MinLaw: Facebook’s refusal to take down post shows why legislation is needed to protect Singapore from Deliberate Online Falsehood

Ministry of Law has shared that Facebook declined to take down the controversial States Times Review (STR) article which it says is “clearly false, defamatory and attacks Singapore, using falsehoods.”

MinLaw said in its press release on Friday, “This shows why we need legislation to protect us from deliberate online falsehoods.”

The STR article,”Lee Hsien Loong becomes 1MDB’s key investigation target” which was published on 5 Nov, claimed that editor-in-chief of investigative journalism platform Sarawak Report (SR) Ms Clare Rewcastle had mentioned Singapore as “one of the key investigation targets, alongside Switzerland and United States” in the 1MDB scandal during an interview with Malaysian media.

MinLaw stated that many Malaysian publications, including China Press, that had initially reported STR’s malicious post, took it down after our High Commission in Malaysia issued a clarification to say the post was false and libellous. It also noted Sarawak Report and its editor Ms Clare Rewcastle Brown, whose statement was quoted in the STR article, have issued two statements to say STR’s claim that the Report had declared Singapore to be the next target of the 1MDB investigation was false.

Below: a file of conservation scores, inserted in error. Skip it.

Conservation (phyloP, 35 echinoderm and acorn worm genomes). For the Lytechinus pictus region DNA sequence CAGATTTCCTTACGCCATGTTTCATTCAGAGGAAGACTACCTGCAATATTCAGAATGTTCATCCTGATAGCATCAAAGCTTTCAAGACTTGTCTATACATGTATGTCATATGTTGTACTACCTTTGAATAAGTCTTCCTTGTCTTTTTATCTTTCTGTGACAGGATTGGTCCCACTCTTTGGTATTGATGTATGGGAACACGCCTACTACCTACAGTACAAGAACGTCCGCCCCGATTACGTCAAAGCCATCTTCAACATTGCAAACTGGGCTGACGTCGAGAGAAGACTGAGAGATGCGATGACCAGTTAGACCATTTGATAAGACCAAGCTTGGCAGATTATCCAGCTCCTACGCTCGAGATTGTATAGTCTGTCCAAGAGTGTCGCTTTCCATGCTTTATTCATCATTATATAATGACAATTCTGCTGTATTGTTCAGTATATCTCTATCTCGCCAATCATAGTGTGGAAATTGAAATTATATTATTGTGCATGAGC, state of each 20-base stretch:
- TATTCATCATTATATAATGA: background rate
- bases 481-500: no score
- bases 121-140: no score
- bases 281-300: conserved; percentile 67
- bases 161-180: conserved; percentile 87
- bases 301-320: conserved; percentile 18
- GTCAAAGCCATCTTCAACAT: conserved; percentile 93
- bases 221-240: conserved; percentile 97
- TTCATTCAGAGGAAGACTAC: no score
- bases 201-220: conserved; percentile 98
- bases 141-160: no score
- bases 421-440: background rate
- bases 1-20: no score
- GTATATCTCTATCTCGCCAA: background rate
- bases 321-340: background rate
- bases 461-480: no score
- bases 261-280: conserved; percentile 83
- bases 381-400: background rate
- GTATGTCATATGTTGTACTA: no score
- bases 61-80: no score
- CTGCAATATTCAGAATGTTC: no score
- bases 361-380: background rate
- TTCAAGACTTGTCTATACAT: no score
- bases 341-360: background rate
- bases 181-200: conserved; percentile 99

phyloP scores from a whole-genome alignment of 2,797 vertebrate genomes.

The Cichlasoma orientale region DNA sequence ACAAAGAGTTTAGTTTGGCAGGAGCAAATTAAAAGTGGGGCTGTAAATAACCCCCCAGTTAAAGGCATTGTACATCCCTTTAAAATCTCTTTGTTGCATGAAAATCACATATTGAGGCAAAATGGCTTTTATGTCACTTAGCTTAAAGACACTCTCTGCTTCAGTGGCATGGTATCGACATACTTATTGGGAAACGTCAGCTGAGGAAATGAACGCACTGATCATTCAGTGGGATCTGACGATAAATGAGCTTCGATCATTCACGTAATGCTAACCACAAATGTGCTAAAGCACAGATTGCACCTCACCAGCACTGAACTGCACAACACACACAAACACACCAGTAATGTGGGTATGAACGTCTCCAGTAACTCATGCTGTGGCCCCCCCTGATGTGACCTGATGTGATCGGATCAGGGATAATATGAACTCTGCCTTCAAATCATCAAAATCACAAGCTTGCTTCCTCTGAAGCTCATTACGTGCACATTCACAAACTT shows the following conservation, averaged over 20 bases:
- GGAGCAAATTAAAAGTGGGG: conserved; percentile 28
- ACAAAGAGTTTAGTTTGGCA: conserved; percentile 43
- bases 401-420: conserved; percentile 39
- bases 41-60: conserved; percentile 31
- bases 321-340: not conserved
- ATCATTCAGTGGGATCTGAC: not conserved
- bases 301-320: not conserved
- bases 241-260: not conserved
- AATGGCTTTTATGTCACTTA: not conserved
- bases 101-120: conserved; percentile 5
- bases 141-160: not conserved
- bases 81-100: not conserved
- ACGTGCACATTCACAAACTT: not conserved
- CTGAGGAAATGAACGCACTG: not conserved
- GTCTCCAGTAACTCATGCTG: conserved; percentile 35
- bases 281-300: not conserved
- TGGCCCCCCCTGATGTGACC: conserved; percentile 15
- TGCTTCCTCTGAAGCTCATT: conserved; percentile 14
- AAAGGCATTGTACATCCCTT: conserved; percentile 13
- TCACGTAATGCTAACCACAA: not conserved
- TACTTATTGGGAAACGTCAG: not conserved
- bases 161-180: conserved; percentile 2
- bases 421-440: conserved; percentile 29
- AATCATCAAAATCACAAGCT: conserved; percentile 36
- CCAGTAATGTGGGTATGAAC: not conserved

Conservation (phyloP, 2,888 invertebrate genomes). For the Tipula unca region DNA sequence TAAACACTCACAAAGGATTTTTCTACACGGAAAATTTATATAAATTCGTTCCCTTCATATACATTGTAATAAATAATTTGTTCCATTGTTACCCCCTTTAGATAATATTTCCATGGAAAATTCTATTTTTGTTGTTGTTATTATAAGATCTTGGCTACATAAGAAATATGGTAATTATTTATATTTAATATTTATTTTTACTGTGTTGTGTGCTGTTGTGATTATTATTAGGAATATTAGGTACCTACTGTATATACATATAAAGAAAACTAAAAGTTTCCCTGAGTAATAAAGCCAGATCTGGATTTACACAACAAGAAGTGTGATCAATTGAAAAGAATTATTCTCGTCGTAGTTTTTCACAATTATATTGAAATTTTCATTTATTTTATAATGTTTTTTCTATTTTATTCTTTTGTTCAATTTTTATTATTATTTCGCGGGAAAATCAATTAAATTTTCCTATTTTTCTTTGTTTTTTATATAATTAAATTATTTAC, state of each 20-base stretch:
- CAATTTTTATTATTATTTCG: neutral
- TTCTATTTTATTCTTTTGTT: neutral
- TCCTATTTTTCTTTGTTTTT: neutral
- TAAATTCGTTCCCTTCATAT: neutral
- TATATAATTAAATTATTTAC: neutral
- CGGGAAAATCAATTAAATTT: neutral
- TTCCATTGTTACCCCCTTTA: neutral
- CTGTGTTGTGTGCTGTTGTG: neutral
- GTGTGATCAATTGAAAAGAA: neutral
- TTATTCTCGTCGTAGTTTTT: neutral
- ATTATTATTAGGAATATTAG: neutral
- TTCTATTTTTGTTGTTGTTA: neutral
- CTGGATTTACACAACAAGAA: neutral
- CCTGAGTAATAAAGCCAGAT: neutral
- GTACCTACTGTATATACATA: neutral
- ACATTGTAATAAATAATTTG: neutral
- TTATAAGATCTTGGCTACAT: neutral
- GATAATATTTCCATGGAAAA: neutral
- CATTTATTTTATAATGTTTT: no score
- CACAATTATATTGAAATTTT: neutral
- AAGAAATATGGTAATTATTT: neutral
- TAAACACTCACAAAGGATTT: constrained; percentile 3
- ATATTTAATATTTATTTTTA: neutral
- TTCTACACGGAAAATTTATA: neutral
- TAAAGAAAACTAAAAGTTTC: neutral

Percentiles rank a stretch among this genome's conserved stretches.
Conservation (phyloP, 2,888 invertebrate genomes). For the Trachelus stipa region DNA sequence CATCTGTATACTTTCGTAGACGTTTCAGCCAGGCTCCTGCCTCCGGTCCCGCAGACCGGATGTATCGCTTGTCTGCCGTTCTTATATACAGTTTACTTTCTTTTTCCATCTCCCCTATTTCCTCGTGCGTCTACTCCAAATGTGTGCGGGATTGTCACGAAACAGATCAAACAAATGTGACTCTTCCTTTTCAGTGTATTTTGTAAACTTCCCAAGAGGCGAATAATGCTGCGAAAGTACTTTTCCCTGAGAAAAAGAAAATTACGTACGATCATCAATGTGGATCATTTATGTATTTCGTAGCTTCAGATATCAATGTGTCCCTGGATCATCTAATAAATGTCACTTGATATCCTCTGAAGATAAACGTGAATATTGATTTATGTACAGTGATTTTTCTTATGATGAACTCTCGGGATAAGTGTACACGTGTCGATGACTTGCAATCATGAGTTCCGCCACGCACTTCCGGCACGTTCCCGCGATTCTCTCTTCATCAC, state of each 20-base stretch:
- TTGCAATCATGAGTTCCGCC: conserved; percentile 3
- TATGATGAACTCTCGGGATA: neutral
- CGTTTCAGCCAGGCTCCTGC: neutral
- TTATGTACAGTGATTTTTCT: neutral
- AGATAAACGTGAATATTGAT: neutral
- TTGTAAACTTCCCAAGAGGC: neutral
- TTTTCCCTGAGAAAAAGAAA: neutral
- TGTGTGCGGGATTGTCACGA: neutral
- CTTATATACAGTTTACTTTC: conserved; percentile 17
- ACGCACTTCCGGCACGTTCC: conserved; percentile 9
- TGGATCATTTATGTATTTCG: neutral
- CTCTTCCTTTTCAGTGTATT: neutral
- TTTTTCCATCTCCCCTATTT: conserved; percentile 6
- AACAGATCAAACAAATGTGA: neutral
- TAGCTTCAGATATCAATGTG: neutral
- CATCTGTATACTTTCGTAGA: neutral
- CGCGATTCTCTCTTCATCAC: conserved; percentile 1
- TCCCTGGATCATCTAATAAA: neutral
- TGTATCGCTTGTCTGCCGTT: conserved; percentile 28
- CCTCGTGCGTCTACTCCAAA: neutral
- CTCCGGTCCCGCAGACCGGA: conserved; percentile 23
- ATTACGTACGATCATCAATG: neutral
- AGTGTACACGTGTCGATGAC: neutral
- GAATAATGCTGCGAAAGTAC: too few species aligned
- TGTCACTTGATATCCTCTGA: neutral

“But Facebook does not feel all this is sufficient grounds for it to remove the post” wrote MinLaw and added,  “FB cannot be relied upon to filter falsehoods or protect Singapore from a false information campaign.”

TOC understands that certain members of public have been approached by the Info-communications Media Development Authority (IMDA) to remove their Facebook post of the offending STR article as the article constitutes prohibited material under the Internet Code of Conduct.

The social-political site has been blocked by Internet Service Providers in Singapore since Friday late evening under the instruction of IMDA after it refused to comply with the order to take down the said offending article.

In the Select Committee on Deliberate Online Falsehoods earlier this year, the committee members had pushed for the idea that there should be powers for the government to compel social-media platforms such as Google and Facebook to take down content if they are false. This was, however, not mentioned explicitly in the report produced by the Select Committee.